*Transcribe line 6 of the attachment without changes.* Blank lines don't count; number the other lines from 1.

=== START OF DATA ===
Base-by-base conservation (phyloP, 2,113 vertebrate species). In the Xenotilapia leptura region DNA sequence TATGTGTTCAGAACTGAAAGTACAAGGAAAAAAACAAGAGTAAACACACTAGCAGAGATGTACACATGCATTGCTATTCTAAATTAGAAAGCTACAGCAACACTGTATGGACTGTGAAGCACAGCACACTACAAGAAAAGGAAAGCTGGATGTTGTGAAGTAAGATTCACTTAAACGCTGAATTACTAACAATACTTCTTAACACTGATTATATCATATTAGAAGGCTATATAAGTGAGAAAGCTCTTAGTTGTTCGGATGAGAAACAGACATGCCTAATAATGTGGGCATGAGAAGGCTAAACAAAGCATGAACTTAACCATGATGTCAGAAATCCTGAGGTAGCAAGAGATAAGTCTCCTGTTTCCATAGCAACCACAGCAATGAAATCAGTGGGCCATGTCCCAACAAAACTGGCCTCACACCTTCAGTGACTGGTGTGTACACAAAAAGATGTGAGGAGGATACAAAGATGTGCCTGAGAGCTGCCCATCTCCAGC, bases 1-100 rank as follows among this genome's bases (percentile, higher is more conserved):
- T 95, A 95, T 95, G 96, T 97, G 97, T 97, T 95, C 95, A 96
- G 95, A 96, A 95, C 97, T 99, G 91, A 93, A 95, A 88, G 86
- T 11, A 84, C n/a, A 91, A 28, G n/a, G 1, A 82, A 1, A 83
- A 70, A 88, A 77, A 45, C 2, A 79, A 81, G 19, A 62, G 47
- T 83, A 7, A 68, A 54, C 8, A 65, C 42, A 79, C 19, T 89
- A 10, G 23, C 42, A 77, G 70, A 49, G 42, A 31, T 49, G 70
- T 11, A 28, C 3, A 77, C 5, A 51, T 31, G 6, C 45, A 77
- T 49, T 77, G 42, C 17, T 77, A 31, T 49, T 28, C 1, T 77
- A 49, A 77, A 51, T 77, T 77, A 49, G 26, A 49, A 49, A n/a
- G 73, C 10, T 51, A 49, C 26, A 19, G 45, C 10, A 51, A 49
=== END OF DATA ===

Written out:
- T 83, A 7, A 68, A 54, C 8, A 65, C 42, A 79, C 19, T 89